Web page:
Are you stuck on your home office chair? Or in my case a large exercise ball? I thought if I sat on the ball, it would make me somehow move more, in truth it doesn’t, I’m still sitting chair-like…for long hours a day. In fact, studies are indicating that we are all ‘tush-down’ for even more hours in a day than pre-pandemic. It’s easy to see why; lockdowns, isolation, work obligations that demand digital technology to pivot and keep up. And so, the ‘new-norm’ is physically sedentary. COVID-19 aside this shift in lifestyle is negatively affecting our overall health and believe it or not, our productivity and creativity.
Here’s what research is showing. Prior to our sudden shift of 2020, people would sit on average for 9.3 hours a day. Even pre-pandemic that is stunningly high. Commuting, work, meals, social gatherings, entertainment such as concerts, theatre, restaurants all are sitting activities. Now add in the notion of mental fatigue, and the stressors of a global pandemic, priorities that include the shift home for work and school, and the isolation associated with it, and we are now sitting on average for…are you sitting down for this…? 15 hours every single day!
Shocking right? Ideally, we should be at least standing, even at our workstations for 15-30 minutes every hour. Do you do that? Do you get up and stand for ½ of your workday? Research states we know we should, but we don’t, and the inactivity is not only diminishing our physical health it’s taking a toll on our mental and emotional well being too.
You’ve heard it before – sitting is the smoking of our generation, perhaps we can now deem the sitting epidemic as yet another secondary impact of COVID. Some medical professionals have labeled it the ‘sitting disease’ and this elevated tush-time is wrecking havoc on our health. Countless studies have pointed to sitting disease for negatively affecting our overall health and our waistline. Canadian research lead by David Alter, MD, PhD, FRCPC, found that sitting time is linked to higher risk of death, higher risk of heart disease, higher risk of cancer, cancer-related deaths, heart disease-related deaths and diabetes. Dr. Alter suggests that our metabolisms slow down, we burn less energy, fat and fuel leading to excess weight. That puts us at risk of diabetes, obesity, and heart disease.
Not only does this extended time on our butts hinder our physical health it stifles the mind too. But according to research by behavioral and learning scientist Marily Oppezzo, getting up and going for a walk might be all it takes to get your creative juices flowing. Studies show that people are more creative and productive when they are moving their bodies.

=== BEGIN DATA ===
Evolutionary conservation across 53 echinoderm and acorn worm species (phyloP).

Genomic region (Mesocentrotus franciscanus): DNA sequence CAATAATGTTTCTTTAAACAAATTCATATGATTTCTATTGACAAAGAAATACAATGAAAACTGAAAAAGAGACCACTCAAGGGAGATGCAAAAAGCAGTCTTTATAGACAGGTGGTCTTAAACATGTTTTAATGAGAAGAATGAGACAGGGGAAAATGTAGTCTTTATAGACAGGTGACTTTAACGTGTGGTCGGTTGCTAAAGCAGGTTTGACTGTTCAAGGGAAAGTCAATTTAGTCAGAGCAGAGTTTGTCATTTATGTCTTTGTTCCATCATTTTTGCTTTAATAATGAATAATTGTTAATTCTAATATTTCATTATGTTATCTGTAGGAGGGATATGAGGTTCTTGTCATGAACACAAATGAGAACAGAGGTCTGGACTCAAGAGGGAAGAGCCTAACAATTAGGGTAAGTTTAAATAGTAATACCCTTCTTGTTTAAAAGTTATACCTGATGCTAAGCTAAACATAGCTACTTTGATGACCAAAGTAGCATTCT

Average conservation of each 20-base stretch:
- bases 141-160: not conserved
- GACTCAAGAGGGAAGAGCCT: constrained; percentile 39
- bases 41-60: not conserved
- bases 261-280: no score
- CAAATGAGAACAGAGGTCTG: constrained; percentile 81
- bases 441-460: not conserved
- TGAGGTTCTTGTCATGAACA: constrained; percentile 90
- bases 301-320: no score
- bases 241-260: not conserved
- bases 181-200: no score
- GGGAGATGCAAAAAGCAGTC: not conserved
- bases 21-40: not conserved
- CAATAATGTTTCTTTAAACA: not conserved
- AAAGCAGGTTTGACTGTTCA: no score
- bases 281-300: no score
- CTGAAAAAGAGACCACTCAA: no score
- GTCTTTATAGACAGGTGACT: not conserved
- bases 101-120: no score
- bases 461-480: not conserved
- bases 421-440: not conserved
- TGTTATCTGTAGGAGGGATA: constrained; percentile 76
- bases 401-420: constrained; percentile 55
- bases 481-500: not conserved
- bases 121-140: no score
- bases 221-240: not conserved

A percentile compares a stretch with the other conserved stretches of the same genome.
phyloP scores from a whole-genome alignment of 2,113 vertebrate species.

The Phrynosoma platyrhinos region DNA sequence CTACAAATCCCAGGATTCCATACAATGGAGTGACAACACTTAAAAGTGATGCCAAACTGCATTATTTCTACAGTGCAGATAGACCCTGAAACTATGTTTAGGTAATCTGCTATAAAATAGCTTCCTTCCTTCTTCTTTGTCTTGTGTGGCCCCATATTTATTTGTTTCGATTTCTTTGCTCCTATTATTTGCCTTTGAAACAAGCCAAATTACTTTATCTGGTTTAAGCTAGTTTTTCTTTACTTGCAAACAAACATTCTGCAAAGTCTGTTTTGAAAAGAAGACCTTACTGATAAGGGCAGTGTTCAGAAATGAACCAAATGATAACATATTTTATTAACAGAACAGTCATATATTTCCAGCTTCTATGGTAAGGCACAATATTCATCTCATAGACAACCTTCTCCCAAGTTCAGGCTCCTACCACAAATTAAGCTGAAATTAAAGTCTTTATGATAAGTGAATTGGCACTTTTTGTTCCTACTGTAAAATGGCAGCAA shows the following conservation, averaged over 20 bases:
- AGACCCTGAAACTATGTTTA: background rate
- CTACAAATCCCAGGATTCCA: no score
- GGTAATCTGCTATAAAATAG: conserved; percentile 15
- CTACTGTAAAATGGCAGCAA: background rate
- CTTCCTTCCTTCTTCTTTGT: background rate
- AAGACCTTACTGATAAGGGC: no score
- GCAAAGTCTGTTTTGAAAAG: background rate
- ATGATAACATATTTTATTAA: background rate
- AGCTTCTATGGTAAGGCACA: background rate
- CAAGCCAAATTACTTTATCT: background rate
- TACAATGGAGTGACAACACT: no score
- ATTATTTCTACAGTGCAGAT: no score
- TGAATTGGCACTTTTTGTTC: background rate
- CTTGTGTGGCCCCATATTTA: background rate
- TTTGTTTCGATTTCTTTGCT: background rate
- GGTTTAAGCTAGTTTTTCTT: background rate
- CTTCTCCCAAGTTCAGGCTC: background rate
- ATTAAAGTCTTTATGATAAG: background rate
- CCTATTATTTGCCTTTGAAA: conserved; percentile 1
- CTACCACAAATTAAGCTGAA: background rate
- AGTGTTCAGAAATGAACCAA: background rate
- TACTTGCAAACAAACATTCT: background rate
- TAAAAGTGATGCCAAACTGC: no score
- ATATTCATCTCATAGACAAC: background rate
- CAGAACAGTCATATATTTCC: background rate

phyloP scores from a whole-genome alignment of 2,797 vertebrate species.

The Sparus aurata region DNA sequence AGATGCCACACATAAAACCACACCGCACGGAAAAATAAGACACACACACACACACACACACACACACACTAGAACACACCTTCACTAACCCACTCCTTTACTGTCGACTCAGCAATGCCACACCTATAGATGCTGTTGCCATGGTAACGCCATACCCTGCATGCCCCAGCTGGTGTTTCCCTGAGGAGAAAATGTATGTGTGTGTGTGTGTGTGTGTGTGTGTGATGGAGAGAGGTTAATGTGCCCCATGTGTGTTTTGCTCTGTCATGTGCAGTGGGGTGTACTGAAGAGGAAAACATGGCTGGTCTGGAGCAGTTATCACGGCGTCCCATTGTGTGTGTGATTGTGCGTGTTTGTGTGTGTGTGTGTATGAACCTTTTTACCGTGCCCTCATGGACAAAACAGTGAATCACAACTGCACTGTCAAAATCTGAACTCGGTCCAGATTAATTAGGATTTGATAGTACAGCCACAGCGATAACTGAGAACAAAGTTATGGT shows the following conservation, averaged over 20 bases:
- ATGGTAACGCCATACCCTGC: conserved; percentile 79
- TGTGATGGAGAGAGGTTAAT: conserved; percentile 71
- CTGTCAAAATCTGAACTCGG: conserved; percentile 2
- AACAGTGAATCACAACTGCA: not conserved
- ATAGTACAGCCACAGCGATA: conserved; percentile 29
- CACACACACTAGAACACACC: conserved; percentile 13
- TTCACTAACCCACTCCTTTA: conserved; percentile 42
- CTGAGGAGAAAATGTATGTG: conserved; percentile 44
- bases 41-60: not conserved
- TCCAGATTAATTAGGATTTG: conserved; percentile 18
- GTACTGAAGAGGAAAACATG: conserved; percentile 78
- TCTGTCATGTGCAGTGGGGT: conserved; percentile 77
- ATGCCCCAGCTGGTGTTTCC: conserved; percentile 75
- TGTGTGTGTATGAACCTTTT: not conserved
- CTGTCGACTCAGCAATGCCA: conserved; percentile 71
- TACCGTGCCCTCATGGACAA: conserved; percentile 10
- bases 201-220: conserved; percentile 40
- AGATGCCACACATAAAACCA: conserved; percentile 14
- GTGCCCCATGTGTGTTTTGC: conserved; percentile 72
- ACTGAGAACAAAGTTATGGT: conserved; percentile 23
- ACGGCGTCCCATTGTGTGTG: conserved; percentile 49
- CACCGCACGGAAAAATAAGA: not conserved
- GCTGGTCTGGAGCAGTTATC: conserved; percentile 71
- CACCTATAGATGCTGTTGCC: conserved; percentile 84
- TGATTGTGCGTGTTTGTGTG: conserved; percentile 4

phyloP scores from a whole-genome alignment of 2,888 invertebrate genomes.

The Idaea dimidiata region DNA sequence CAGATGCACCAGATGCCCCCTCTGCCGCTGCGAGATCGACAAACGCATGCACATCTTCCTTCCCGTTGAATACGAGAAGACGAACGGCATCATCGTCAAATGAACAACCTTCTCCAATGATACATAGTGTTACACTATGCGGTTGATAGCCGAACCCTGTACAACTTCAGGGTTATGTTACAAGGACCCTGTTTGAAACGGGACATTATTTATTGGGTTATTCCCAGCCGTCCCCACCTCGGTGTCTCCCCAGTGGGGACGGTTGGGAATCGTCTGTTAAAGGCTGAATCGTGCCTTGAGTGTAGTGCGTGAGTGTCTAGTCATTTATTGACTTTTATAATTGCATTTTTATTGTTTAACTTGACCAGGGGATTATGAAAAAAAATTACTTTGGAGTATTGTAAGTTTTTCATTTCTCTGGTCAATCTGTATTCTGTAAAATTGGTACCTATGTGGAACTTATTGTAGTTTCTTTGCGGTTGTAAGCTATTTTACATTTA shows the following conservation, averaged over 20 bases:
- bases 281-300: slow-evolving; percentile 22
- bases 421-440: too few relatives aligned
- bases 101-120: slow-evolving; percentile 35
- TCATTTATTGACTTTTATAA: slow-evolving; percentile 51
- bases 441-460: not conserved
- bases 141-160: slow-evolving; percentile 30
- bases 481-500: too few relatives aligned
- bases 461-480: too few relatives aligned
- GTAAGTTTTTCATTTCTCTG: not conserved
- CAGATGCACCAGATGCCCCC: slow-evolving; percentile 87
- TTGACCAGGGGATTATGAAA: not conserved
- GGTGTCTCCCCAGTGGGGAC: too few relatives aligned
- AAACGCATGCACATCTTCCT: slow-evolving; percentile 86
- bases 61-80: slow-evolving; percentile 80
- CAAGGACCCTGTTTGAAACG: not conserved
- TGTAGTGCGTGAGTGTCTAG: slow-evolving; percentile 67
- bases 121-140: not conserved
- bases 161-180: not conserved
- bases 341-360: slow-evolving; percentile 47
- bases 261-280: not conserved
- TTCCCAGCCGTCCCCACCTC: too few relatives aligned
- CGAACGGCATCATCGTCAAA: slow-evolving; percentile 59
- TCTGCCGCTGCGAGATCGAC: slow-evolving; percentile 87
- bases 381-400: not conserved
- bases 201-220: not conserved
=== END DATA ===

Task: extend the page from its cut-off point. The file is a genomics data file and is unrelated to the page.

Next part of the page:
So, at Levvel Inc. we decided to challenge team members to have those non-screen conversations as Walk and Talks. And getting out of the box , would lead to out of the box thinking!
Here are some Walking Meeting tips to give your butt a break and get you moving.
• In your meeting calendar invite, explain you’d like to host your meeting as a walking meeting. Schedule the same time you’d have allotted for the sitting meeting. Be ready with device, water bottle or coffee, and shoes on prior to the start time.
• Some of your meetings may require a formal agenda to keep things on track. Send that with the invite and either have it on your smart phone as reference or print it out.
• Try holding walking meetings in the afternoon when people generally have lower energy levels. The fresh air will revive you both.
• Get a good set of ear buds or a headset with a built-in mic. But avoid putting on the noise cancelling feature unless you are walking in a park with no wheeled traffic.
• Avoid noisy roads or crowded areas and have your local route planned in advance so the timing aligns with your departure and arrive back time.
• Plot out a few walking routes that work out to the typical length of a meeting. Consider paths that take 15, 30 and 60 minutes to complete.
• Set a goal for walking meetings each week.
• If need be, record the meeting for recollection later, or take notes via dictation on your smart phone. Amazing what your device can do.
• How many of you have activity trackers? Smart watches, fit trackers etc. Has it been sitting on the desk or bathroom counter for months? Strap it on and track your steps. You’ll see how much additional physical activity they’ll get just by having a few walking meetings a week.
• Don’t think of it as exercise, think of it as a ‘refresh’ of scenery from your meeting screen and four walls.
We know that taking the first step sometimes is the hardest. It’s OK to huff and puff during the conversation, it’s been proven to clear your mind. If you need to mute while listening take that time to deep breathe, you’d be surprised how fresh air drives fresh thinking!
Make this meeting style your go-to suggestion for one-on-one meetings, status updates, brainstorming sessions, and more informal chats. This could change your life or dare I say even save it by taking care of your health one step at a time.
At Levvel we are walking the talk. Regardless of whether walking meetings become a key part of your company culture or just a way for colleagues and clients to get away from their desk, take the first step today and break away from the proverbial boredroom.
~Cherene Kambeitz, Marketing & Communications Director – Levvel inc. Reach out to Connect@levvel.ca